May

Business students up for challenge

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Left to right (above) Chris Van Natta, Shannon Browne, Mary Mruscovic and Ken Stenger won Second Place for their business idea HygieneHero.


Entrepreneurs from Alvernia's Business 431 entrepreneurship class contributed and participated in the 2015 Greater Reading Chamber Business Idea Challenge. The university entered three new business ideas in the competition. After the first judging round, the three entries from Alvernia were named finalists.

All finalists presented their ideas in a “Shark Tank” venue, judged by local business owners and executives. From the list of finalists, three winners received monetary prizes. A group of Alvernia students received Second Place with their HygieneHero business idea.

HygieneHero addresses contamination of most commonly used object: the door handle. The product is a motion-activated door knob spraying device that ensures people touch a clean doorknob every time. About the size of a greeting card, the device squirts a quick drying spray onto the door handle. Initially, HygieneHero’s target market will be schools in the local area, followed by all of Pennsylvania. A small manufacturing/warehouse facility in the Reading area is planned to produce this product. Shannon Browne, Mary Mruskovic, Ken Stenger and Chris Van Natta created the idea and developed the winning HygieneHero business plan.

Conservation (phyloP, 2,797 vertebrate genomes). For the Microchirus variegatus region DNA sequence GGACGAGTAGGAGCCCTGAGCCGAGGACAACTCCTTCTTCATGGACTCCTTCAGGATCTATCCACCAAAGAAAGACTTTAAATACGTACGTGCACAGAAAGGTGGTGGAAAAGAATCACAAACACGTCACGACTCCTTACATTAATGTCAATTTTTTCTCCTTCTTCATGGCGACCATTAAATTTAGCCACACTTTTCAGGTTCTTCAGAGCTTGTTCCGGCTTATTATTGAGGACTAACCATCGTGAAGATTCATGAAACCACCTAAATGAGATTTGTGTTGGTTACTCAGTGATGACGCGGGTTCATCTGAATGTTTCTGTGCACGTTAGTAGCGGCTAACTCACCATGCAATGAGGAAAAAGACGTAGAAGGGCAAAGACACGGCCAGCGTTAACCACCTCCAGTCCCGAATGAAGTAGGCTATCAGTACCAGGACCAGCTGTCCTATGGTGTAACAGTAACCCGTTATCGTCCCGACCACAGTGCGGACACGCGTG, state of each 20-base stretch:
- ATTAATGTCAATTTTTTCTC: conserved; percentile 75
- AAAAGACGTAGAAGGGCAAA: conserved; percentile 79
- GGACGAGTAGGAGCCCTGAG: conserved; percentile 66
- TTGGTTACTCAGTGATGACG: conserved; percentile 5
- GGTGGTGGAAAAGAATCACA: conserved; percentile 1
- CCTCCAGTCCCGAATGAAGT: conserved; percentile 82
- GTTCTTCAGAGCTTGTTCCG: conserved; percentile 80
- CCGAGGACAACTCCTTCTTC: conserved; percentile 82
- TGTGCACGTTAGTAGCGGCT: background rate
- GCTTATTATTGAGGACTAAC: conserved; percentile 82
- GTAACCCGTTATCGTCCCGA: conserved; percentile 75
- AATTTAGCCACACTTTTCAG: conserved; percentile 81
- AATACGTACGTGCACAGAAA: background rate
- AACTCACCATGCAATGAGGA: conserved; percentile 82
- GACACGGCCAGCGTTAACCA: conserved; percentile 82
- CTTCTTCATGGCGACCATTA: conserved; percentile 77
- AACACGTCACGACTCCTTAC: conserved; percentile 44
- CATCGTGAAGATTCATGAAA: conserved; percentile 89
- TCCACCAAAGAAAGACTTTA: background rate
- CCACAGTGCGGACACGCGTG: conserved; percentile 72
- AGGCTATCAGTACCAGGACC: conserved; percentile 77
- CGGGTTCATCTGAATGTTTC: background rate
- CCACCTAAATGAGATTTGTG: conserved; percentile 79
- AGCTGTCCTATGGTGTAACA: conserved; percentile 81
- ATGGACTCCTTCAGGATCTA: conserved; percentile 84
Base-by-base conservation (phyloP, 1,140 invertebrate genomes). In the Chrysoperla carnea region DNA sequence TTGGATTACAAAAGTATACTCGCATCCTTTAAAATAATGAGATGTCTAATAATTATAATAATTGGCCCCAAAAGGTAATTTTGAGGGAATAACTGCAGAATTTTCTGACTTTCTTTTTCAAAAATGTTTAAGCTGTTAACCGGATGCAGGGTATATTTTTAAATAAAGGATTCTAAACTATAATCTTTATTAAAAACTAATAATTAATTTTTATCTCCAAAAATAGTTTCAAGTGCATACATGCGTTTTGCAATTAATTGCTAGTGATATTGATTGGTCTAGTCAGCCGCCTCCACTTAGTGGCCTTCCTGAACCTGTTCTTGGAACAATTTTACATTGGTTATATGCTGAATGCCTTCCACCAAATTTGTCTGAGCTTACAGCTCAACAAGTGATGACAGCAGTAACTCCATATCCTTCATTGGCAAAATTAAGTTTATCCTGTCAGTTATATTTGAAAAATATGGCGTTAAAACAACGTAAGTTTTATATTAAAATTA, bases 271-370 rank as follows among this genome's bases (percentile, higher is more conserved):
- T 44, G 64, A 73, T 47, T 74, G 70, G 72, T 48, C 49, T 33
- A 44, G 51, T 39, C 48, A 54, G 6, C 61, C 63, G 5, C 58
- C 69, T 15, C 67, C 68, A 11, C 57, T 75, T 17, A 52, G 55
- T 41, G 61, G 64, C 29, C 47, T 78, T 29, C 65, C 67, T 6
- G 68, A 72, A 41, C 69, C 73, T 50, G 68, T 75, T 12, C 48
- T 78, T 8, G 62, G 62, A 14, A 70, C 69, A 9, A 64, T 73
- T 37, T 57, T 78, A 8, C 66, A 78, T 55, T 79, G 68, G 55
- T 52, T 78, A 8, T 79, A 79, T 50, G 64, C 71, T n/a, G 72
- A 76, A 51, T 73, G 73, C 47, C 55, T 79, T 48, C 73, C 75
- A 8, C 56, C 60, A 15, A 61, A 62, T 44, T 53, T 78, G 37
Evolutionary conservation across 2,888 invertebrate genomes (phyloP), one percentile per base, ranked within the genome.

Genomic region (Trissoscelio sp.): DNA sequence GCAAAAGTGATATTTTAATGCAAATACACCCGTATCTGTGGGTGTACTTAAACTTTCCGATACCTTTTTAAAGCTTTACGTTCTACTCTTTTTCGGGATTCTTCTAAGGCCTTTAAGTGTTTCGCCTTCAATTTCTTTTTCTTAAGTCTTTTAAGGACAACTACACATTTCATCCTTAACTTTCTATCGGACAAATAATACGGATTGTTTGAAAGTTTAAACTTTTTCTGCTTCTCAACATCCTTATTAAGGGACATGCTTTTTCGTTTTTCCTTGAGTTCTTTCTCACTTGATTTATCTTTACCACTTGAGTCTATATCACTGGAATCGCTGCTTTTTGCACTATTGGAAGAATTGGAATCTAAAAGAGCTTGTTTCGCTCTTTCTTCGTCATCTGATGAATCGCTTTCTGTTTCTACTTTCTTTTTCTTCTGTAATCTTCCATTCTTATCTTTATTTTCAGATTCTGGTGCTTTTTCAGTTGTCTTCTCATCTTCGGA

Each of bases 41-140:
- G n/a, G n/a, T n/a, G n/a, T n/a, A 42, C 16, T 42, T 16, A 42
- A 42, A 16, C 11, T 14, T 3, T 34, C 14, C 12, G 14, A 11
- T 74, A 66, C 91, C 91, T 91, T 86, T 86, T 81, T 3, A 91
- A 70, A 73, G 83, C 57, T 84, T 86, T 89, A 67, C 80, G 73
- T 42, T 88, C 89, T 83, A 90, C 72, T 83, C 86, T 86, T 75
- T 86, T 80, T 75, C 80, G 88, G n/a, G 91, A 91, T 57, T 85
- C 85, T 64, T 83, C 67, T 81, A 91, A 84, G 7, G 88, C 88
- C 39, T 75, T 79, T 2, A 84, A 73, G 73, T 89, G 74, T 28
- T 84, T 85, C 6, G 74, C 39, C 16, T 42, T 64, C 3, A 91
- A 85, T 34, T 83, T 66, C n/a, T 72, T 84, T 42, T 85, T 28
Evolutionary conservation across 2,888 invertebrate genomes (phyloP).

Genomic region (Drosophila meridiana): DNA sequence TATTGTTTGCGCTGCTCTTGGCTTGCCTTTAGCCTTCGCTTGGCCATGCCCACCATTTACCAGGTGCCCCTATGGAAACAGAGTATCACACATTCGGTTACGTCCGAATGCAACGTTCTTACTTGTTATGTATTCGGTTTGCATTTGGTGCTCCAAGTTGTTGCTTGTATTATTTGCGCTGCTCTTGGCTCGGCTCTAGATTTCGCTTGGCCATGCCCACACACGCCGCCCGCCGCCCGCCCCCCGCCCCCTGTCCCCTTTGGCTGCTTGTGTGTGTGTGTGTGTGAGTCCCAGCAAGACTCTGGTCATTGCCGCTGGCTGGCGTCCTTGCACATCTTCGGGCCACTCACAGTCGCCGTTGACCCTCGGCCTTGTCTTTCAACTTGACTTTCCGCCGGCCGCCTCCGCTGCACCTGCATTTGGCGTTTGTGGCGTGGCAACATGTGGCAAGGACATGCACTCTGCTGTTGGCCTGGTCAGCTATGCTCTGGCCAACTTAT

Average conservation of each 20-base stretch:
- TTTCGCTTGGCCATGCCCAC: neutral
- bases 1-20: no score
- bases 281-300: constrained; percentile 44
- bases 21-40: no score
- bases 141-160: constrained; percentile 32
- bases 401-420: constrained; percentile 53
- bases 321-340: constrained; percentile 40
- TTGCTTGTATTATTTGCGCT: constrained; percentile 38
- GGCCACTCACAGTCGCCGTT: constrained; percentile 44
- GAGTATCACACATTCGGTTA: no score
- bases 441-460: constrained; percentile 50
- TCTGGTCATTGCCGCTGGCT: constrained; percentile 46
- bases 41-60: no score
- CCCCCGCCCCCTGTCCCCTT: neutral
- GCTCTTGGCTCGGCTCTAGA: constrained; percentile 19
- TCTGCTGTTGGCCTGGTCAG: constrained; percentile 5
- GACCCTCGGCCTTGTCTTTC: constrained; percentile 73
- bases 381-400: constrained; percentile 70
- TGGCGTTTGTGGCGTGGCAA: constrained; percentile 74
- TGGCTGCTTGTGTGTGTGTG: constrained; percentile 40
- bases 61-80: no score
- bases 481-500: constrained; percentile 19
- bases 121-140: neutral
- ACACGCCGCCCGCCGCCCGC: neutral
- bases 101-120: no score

Alvernia's two other finalist business ideas included Marsh Madness and U-Pick Farms.

Marsh Madness is an alternative sport facility for paintballing. Madness Paintball will have an outdoor playing facility, as well as a concession stand and rental shop, and will focus on the creation of a youth league. The league play will become a foundation for the facility to grow its customer base and promote the sport of paintball to new customers. Marsh Madness is a unique paintball facility located in the vicinity of Blue Marsh. Its business idea was created by James Bangar, Anthony Galeano and Robert Kohler.

U-Pick Farms is designed to be an alternative way to improve the area by helping those living here eat healthier — for less money than it would cost at a supermarket or grocery store. Food will be grown locally on a small farm run by the people who started the business. Classes will be provided to promote not only the business, but also a healthy eating mindset. U-Pick is an all-natural garden and market where customers looking to purchase fresh goods can come to shop and choose what items they want fresh from the field. Customers can hand pick their food or direct a U-Pick employee to pick items for them. The business idea for U-Pick Farms was developed by Matt Backlund, Spiro Keene, Craig Mellinger and Tyler Reinoehl.

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